Revelations of appalling abuse in the country’s jails have galvanised anti-government feeling in Georgia.
But many in the country were already unhappy with their general standard of living.
The GDP is on the rise, but so is unemployment, currently standing at 15 percent.
And for those who do work, the average monthly wage is just 340 euros.
“People realise there is not enough money, or jobs or welfare to go round,” says analyst Paata Sheshelidze, “and that is why they are angry. Social redistribution has not encompassed everyone.”
And this dissatisfaction is being felt on the streets.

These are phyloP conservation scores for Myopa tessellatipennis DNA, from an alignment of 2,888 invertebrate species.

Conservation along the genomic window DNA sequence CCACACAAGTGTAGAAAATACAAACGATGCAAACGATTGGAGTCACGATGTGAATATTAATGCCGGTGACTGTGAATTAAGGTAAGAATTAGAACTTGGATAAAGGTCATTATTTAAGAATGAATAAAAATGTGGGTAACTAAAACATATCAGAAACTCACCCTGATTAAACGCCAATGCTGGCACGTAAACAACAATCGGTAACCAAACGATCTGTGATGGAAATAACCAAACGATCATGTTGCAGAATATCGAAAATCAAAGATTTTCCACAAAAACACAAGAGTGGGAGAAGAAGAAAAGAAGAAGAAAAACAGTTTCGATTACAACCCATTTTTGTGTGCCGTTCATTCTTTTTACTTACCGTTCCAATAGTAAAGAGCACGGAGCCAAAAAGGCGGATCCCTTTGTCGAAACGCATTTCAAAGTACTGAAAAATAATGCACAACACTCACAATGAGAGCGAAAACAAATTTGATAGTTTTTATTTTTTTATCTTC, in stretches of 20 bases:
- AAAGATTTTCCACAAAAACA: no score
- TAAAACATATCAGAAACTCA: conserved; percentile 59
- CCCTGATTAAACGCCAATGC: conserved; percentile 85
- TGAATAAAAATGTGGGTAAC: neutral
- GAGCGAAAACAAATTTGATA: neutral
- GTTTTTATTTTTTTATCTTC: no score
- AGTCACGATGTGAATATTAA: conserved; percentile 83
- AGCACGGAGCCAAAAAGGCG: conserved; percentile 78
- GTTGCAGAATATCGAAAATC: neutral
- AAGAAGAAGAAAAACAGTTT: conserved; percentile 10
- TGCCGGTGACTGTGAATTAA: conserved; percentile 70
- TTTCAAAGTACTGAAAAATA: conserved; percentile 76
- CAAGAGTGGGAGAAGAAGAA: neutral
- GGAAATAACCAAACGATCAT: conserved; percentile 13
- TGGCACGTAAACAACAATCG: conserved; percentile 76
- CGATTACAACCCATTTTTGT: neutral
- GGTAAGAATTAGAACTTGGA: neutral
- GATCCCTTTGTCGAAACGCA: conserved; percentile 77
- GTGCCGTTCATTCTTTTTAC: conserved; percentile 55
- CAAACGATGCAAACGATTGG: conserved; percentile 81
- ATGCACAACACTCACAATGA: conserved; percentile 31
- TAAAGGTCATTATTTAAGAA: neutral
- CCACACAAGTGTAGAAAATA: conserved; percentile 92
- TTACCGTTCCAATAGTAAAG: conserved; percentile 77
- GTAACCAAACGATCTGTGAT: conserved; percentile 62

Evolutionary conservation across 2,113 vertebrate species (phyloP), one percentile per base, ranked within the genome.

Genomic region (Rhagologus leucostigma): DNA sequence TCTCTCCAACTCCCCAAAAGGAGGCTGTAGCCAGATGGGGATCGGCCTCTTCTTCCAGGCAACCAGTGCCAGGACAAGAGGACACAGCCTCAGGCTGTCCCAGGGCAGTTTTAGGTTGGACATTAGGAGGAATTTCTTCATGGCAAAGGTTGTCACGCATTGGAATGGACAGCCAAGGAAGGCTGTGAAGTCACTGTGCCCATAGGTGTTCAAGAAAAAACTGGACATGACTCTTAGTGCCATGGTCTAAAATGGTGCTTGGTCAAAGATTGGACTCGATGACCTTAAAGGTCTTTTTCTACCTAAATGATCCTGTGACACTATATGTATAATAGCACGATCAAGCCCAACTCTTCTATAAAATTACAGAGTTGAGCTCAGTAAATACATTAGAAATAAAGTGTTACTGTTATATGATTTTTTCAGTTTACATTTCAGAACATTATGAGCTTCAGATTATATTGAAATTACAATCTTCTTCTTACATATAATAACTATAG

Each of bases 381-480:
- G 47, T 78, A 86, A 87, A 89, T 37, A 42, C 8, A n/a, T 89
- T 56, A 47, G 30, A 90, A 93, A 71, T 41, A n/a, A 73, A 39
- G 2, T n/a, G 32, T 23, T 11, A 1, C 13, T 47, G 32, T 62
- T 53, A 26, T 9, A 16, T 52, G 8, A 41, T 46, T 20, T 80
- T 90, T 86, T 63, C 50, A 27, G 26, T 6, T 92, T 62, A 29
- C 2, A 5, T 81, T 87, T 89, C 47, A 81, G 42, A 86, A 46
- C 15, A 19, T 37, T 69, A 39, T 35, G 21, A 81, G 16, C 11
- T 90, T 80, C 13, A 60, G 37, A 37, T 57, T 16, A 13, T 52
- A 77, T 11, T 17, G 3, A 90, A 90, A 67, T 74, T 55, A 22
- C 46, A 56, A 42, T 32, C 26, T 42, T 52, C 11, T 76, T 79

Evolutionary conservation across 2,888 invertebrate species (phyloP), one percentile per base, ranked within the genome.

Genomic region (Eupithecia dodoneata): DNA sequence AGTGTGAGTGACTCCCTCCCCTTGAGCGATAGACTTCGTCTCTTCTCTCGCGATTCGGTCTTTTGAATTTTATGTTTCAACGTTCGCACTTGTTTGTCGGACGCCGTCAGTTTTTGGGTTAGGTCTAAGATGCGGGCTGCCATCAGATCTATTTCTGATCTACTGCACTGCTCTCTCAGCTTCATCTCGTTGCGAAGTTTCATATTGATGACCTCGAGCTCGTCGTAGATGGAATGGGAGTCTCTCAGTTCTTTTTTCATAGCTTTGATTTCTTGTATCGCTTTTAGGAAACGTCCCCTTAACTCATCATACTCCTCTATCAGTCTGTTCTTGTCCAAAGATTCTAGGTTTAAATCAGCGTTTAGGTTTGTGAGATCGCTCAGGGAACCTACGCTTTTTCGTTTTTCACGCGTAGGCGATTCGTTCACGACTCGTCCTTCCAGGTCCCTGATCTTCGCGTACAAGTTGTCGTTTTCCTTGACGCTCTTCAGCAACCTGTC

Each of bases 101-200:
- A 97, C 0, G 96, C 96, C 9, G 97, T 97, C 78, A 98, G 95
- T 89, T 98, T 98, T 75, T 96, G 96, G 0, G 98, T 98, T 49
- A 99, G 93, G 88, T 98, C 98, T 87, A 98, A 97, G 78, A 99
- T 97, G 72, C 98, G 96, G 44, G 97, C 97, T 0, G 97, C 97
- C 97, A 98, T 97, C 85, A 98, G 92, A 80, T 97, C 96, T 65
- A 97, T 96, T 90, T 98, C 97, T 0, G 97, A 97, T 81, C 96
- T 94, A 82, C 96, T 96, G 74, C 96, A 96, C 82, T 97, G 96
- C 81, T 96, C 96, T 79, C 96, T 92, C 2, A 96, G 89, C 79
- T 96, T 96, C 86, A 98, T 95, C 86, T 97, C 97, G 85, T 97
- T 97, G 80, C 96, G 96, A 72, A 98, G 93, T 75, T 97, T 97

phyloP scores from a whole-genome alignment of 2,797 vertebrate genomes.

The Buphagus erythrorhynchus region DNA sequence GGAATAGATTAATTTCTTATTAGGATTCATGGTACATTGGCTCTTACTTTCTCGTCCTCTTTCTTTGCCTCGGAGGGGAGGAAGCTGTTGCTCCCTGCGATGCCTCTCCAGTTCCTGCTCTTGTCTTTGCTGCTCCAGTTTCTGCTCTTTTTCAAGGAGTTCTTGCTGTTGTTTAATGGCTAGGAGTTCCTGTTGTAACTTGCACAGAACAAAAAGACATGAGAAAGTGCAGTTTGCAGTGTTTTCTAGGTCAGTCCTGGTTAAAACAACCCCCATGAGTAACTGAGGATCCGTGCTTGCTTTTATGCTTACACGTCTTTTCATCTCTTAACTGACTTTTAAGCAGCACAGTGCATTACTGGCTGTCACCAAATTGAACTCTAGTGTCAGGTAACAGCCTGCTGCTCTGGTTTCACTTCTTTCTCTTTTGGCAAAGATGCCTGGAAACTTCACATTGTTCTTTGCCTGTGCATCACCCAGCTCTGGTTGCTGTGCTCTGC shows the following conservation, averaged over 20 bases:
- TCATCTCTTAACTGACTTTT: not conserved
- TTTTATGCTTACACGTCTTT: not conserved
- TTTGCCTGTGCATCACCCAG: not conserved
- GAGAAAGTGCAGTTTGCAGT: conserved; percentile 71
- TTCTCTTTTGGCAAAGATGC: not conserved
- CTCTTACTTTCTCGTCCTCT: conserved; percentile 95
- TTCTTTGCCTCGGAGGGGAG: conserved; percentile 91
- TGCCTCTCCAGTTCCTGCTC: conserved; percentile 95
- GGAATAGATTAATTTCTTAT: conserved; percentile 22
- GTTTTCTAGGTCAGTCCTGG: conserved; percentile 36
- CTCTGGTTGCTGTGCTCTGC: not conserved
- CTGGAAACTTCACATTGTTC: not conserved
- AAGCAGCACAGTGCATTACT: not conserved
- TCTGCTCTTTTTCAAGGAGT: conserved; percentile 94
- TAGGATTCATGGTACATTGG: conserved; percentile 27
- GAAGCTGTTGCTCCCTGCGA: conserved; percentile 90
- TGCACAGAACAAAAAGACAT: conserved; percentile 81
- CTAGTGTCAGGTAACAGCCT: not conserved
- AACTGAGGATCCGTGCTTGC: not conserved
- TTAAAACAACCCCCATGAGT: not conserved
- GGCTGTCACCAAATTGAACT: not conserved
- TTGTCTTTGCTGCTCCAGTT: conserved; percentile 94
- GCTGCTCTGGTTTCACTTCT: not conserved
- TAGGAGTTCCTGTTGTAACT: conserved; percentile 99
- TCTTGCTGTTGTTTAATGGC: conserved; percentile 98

Asked for her opinion as she kept an eye on her children in a playground, one woman admitted to Euronews; “I thought it would mean there was work for everyone, especially young people, and health care for everyone as well.”
The World Bank has named Georgia a “top reformer”. While this may be good news in terms of business, for everyday Georgians living in Tbilisi it is clearly not enough.
Euronews’ correspondent Sergio Cantone says: “Macro-economic indicators suggest that Georgia is growing. However, this growth is not being reflected in the distribution of resources, especially at state welfare level. This is due to two main factors, the Russian embargo on Georgian exports and the absence of an association agreement with the EU.”
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